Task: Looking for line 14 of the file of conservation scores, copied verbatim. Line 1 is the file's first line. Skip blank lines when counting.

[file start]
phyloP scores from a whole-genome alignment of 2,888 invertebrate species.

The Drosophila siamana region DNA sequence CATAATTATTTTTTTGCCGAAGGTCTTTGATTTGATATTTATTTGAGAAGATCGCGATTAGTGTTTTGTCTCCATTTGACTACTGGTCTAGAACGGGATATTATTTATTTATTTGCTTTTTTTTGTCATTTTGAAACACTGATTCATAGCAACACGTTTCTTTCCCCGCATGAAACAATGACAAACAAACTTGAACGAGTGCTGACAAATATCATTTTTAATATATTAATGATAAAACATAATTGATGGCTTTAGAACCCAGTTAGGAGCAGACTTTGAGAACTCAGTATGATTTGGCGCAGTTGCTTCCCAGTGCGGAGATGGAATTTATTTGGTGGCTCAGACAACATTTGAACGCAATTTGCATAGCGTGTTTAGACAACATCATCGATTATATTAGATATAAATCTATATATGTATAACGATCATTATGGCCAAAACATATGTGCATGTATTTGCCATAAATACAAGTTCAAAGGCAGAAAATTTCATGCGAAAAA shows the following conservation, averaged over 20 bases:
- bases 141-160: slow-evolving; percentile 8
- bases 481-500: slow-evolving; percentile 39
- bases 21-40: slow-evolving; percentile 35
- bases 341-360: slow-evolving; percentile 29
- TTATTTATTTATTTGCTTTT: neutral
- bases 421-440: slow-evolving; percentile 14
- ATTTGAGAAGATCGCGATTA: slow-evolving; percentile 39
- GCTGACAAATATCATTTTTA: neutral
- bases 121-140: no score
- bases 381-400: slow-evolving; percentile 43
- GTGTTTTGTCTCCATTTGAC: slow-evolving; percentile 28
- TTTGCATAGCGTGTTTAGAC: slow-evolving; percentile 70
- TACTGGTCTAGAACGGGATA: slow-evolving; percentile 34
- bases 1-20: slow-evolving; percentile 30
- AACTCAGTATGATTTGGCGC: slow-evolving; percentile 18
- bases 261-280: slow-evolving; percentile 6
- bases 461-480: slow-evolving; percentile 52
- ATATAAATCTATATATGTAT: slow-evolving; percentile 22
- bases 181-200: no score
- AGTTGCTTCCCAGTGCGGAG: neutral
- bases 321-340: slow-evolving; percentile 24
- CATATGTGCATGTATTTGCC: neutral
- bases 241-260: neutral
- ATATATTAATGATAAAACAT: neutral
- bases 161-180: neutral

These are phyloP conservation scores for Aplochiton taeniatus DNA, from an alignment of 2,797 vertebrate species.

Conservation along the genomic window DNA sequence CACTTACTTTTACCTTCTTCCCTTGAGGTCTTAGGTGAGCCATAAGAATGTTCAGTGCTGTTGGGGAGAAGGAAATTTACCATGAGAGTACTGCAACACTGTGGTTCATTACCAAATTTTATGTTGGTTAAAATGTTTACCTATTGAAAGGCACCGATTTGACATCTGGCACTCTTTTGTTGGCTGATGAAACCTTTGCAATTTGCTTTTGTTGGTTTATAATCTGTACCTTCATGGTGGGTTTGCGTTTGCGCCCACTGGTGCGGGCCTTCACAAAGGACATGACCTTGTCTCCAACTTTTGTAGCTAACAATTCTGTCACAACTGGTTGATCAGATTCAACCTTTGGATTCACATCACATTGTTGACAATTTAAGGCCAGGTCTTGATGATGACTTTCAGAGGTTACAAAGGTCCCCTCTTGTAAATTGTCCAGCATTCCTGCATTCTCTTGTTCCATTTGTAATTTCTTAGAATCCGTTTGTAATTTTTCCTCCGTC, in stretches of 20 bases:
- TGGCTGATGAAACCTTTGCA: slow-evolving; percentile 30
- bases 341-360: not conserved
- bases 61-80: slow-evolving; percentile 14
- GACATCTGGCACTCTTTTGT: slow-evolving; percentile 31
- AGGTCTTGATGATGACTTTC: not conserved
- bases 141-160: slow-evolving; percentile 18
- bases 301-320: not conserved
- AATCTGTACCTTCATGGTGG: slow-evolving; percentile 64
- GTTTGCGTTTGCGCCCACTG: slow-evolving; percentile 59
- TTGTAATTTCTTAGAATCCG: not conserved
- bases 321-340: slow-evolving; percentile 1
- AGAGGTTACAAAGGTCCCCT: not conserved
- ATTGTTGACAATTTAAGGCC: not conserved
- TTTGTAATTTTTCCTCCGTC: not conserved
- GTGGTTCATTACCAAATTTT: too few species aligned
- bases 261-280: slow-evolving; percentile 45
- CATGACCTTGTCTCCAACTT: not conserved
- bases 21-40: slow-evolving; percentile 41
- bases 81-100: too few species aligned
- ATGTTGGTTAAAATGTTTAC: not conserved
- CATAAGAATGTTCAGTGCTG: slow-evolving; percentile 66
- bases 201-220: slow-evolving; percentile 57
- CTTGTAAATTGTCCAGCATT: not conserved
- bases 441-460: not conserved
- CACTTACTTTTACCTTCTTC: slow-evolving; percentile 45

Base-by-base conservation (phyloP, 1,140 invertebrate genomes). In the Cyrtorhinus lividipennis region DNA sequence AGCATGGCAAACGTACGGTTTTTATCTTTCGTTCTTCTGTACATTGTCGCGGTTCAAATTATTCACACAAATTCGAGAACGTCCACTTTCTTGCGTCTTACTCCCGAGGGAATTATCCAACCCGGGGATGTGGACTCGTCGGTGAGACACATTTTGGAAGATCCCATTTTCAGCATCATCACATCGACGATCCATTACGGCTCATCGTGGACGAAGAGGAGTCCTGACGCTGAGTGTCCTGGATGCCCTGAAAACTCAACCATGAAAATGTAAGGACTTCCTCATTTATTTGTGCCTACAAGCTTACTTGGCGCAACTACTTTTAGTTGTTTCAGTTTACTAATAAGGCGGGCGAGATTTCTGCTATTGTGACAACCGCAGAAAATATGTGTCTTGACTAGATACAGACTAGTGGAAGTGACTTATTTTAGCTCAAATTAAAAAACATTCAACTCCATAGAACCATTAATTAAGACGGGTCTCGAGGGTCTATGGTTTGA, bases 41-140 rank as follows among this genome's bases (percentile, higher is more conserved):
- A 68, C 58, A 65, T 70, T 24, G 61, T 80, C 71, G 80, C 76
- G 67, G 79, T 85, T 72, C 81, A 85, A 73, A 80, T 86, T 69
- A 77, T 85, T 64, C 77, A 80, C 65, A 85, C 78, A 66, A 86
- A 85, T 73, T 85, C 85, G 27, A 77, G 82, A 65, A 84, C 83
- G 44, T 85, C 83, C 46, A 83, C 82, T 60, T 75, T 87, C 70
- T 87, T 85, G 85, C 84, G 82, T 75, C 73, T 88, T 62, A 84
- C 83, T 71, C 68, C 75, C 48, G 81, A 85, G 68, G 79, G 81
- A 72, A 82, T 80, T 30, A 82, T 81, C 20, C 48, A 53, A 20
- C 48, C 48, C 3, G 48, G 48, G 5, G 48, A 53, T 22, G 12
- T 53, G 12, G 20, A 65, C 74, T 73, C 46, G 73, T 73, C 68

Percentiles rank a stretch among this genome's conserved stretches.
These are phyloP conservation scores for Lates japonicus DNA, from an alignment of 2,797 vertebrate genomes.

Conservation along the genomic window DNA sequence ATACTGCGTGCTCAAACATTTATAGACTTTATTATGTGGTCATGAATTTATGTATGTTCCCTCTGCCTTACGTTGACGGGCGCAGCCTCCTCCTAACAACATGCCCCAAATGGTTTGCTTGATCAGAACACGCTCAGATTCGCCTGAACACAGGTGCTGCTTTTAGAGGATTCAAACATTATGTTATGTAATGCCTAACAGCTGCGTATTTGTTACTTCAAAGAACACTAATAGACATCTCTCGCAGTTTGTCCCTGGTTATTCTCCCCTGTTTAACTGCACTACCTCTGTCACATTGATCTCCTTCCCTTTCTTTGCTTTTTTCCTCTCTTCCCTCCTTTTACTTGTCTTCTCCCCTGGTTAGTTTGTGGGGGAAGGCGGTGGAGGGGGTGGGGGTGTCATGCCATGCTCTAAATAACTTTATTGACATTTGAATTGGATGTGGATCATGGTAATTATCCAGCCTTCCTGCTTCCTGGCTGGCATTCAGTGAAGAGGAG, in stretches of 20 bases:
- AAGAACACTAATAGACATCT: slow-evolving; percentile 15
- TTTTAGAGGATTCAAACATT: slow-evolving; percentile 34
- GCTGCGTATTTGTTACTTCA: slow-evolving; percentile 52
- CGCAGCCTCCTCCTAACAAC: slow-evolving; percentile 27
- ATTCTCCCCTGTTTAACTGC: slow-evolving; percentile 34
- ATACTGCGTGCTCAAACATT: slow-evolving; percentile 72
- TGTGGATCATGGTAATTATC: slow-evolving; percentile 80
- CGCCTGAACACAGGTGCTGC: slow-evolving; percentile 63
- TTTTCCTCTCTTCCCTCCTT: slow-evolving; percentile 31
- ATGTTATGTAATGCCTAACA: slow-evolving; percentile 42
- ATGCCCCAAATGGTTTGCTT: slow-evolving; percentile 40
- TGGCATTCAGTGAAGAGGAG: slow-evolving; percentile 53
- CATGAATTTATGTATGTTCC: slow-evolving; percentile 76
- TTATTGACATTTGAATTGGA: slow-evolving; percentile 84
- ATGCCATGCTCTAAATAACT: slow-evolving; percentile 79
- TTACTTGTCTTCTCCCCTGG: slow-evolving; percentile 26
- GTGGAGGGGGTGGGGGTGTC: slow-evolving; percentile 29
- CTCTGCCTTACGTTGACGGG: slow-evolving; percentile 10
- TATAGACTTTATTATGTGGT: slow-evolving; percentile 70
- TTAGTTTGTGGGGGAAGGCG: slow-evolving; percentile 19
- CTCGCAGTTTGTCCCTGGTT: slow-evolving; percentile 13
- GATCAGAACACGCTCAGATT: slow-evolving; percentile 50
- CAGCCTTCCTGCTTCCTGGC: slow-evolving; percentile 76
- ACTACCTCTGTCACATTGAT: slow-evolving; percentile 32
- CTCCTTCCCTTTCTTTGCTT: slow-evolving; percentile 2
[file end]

- TTTGCATAGCGTGTTTAGAC: slow-evolving; percentile 70